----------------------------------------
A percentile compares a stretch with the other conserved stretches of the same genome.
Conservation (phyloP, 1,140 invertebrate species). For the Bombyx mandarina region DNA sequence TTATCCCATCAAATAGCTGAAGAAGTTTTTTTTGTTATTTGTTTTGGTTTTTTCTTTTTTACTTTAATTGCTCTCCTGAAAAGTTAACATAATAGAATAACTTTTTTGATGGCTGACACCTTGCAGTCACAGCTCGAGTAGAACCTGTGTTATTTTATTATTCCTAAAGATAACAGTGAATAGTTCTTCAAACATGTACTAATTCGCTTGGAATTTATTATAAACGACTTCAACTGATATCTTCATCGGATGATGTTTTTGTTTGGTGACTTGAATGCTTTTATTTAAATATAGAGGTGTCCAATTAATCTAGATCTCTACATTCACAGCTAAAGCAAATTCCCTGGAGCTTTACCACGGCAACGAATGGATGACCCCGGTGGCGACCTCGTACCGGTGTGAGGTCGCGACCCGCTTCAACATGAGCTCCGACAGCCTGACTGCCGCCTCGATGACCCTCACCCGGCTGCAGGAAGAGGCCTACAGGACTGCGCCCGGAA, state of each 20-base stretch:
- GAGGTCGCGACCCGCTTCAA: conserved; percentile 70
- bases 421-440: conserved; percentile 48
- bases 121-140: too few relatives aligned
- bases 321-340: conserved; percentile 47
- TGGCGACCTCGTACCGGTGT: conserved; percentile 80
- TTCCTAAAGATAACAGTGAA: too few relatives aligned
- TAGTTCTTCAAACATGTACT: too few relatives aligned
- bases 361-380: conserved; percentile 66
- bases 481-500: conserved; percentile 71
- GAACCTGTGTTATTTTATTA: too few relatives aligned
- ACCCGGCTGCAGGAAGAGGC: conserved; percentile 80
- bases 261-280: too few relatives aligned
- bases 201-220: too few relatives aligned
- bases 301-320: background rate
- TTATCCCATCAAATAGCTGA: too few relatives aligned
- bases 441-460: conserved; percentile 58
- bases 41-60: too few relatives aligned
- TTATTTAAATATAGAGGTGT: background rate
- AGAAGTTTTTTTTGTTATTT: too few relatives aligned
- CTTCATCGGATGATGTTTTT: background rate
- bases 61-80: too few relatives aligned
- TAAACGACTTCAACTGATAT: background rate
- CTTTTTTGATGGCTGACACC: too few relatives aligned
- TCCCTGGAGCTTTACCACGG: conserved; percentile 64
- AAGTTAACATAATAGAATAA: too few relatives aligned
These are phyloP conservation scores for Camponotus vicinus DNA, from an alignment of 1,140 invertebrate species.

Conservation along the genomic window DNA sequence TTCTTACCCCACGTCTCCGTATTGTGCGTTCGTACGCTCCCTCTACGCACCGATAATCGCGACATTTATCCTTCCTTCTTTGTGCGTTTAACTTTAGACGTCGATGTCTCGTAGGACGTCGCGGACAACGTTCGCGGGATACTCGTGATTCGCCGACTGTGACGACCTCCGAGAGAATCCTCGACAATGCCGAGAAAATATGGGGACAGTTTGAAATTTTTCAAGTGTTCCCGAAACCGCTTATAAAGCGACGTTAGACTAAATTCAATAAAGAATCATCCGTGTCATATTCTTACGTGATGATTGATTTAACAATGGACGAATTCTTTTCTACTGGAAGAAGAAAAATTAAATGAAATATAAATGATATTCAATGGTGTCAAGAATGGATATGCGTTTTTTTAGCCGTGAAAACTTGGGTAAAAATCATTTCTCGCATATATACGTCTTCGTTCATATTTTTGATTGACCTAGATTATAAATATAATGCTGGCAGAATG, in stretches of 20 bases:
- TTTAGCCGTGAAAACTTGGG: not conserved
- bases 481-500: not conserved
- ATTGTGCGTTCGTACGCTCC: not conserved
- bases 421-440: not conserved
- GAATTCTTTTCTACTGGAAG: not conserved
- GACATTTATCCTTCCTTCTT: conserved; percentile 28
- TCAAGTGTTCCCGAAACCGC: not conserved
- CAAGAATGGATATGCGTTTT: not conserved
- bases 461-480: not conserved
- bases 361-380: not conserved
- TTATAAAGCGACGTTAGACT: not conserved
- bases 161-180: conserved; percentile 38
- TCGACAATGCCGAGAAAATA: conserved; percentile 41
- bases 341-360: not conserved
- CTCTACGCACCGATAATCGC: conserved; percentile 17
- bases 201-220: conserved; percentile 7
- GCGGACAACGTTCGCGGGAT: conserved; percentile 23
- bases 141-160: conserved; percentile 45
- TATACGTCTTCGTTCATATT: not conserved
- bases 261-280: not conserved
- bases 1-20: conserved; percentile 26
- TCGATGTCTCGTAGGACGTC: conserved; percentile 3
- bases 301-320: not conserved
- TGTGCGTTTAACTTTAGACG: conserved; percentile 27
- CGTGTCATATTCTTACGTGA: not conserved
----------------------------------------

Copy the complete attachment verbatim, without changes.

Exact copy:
A percentile compares a stretch with the other conserved stretches of the same genome.
Conservation (phyloP, 1,140 invertebrate species). For the Bombyx mandarina region DNA sequence TTATCCCATCAAATAGCTGAAGAAGTTTTTTTTGTTATTTGTTTTGGTTTTTTCTTTTTTACTTTAATTGCTCTCCTGAAAAGTTAACATAATAGAATAACTTTTTTGATGGCTGACACCTTGCAGTCACAGCTCGAGTAGAACCTGTGTTATTTTATTATTCCTAAAGATAACAGTGAATAGTTCTTCAAACATGTACTAATTCGCTTGGAATTTATTATAAACGACTTCAACTGATATCTTCATCGGATGATGTTTTTGTTTGGTGACTTGAATGCTTTTATTTAAATATAGAGGTGTCCAATTAATCTAGATCTCTACATTCACAGCTAAAGCAAATTCCCTGGAGCTTTACCACGGCAACGAATGGATGACCCCGGTGGCGACCTCGTACCGGTGTGAGGTCGCGACCCGCTTCAACATGAGCTCCGACAGCCTGACTGCCGCCTCGATGACCCTCACCCGGCTGCAGGAAGAGGCCTACAGGACTGCGCCCGGAA, state of each 20-base stretch:
- GAGGTCGCGACCCGCTTCAA: conserved; percentile 70
- bases 421-440: conserved; percentile 48
- bases 121-140: too few relatives aligned
- bases 321-340: conserved; percentile 47
- TGGCGACCTCGTACCGGTGT: conserved; percentile 80
- TTCCTAAAGATAACAGTGAA: too few relatives aligned
- TAGTTCTTCAAACATGTACT: too few relatives aligned
- bases 361-380: conserved; percentile 66
- bases 481-500: conserved; percentile 71
- GAACCTGTGTTATTTTATTA: too few relatives aligned
- ACCCGGCTGCAGGAAGAGGC: conserved; percentile 80
- bases 261-280: too few relatives aligned
- bases 201-220: too few relatives aligned
- bases 301-320: background rate
- TTATCCCATCAAATAGCTGA: too few relatives aligned
- bases 441-460: conserved; percentile 58
- bases 41-60: too few relatives aligned
- TTATTTAAATATAGAGGTGT: background rate
- AGAAGTTTTTTTTGTTATTT: too few relatives aligned
- CTTCATCGGATGATGTTTTT: background rate
- bases 61-80: too few relatives aligned
- TAAACGACTTCAACTGATAT: background rate
- CTTTTTTGATGGCTGACACC: too few relatives aligned
- TCCCTGGAGCTTTACCACGG: conserved; percentile 64
- AAGTTAACATAATAGAATAA: too few relatives aligned
These are phyloP conservation scores for Camponotus vicinus DNA, from an alignment of 1,140 invertebrate species.

Conservation along the genomic window DNA sequence TTCTTACCCCACGTCTCCGTATTGTGCGTTCGTACGCTCCCTCTACGCACCGATAATCGCGACATTTATCCTTCCTTCTTTGTGCGTTTAACTTTAGACGTCGATGTCTCGTAGGACGTCGCGGACAACGTTCGCGGGATACTCGTGATTCGCCGACTGTGACGACCTCCGAGAGAATCCTCGACAATGCCGAGAAAATATGGGGACAGTTTGAAATTTTTCAAGTGTTCCCGAAACCGCTTATAAAGCGACGTTAGACTAAATTCAATAAAGAATCATCCGTGTCATATTCTTACGTGATGATTGATTTAACAATGGACGAATTCTTTTCTACTGGAAGAAGAAAAATTAAATGAAATATAAATGATATTCAATGGTGTCAAGAATGGATATGCGTTTTTTTAGCCGTGAAAACTTGGGTAAAAATCATTTCTCGCATATATACGTCTTCGTTCATATTTTTGATTGACCTAGATTATAAATATAATGCTGGCAGAATG, in stretches of 20 bases:
- TTTAGCCGTGAAAACTTGGG: not conserved
- bases 481-500: not conserved
- ATTGTGCGTTCGTACGCTCC: not conserved
- bases 421-440: not conserved
- GAATTCTTTTCTACTGGAAG: not conserved
- GACATTTATCCTTCCTTCTT: conserved; percentile 28
- TCAAGTGTTCCCGAAACCGC: not conserved
- CAAGAATGGATATGCGTTTT: not conserved
- bases 461-480: not conserved
- bases 361-380: not conserved
- TTATAAAGCGACGTTAGACT: not conserved
- bases 161-180: conserved; percentile 38
- TCGACAATGCCGAGAAAATA: conserved; percentile 41
- bases 341-360: not conserved
- CTCTACGCACCGATAATCGC: conserved; percentile 17
- bases 201-220: conserved; percentile 7
- GCGGACAACGTTCGCGGGAT: conserved; percentile 23
- bases 141-160: conserved; percentile 45
- TATACGTCTTCGTTCATATT: not conserved
- bases 261-280: not conserved
- bases 1-20: conserved; percentile 26
- TCGATGTCTCGTAGGACGTC: conserved; percentile 3
- bases 301-320: not conserved
- TGTGCGTTTAACTTTAGACG: conserved; percentile 27
- CGTGTCATATTCTTACGTGA: not conserved